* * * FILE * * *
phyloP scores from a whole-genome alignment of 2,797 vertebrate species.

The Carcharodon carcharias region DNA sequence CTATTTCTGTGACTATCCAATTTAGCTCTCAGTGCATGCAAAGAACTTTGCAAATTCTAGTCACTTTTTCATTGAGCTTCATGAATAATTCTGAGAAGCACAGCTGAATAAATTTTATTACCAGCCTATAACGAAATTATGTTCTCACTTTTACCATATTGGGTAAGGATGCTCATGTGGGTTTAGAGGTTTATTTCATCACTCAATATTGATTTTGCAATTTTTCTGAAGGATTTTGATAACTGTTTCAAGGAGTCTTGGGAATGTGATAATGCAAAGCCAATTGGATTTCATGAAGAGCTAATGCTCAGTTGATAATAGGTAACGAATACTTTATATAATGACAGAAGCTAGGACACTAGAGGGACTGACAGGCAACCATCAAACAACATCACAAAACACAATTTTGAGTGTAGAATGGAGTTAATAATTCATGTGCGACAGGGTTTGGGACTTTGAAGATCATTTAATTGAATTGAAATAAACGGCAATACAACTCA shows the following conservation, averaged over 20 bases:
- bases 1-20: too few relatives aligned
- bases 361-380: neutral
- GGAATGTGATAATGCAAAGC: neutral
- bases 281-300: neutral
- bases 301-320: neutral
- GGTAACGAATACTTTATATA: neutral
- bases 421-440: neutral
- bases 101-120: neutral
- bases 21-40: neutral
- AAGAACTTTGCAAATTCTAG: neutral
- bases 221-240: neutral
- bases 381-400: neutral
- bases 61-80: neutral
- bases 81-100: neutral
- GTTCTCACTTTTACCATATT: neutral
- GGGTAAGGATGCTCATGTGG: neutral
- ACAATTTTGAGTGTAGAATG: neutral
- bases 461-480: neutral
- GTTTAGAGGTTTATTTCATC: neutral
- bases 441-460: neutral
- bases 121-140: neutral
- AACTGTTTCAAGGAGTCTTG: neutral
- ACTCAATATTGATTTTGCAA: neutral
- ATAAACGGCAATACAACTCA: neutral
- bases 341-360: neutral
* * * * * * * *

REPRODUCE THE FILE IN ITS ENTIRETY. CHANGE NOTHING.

phyloP scores from a whole-genome alignment of 2,797 vertebrate species.

The Carcharodon carcharias region DNA sequence CTATTTCTGTGACTATCCAATTTAGCTCTCAGTGCATGCAAAGAACTTTGCAAATTCTAGTCACTTTTTCATTGAGCTTCATGAATAATTCTGAGAAGCACAGCTGAATAAATTTTATTACCAGCCTATAACGAAATTATGTTCTCACTTTTACCATATTGGGTAAGGATGCTCATGTGGGTTTAGAGGTTTATTTCATCACTCAATATTGATTTTGCAATTTTTCTGAAGGATTTTGATAACTGTTTCAAGGAGTCTTGGGAATGTGATAATGCAAAGCCAATTGGATTTCATGAAGAGCTAATGCTCAGTTGATAATAGGTAACGAATACTTTATATAATGACAGAAGCTAGGACACTAGAGGGACTGACAGGCAACCATCAAACAACATCACAAAACACAATTTTGAGTGTAGAATGGAGTTAATAATTCATGTGCGACAGGGTTTGGGACTTTGAAGATCATTTAATTGAATTGAAATAAACGGCAATACAACTCA shows the following conservation, averaged over 20 bases:
- bases 1-20: too few relatives aligned
- bases 361-380: neutral
- GGAATGTGATAATGCAAAGC: neutral
- bases 281-300: neutral
- bases 301-320: neutral
- GGTAACGAATACTTTATATA: neutral
- bases 421-440: neutral
- bases 101-120: neutral
- bases 21-40: neutral
- AAGAACTTTGCAAATTCTAG: neutral
- bases 221-240: neutral
- bases 381-400: neutral
- bases 61-80: neutral
- bases 81-100: neutral
- GTTCTCACTTTTACCATATT: neutral
- GGGTAAGGATGCTCATGTGG: neutral
- ACAATTTTGAGTGTAGAATG: neutral
- bases 461-480: neutral
- GTTTAGAGGTTTATTTCATC: neutral
- bases 441-460: neutral
- bases 121-140: neutral
- AACTGTTTCAAGGAGTCTTG: neutral
- ACTCAATATTGATTTTGCAA: neutral
- ATAAACGGCAATACAACTCA: neutral
- bases 341-360: neutral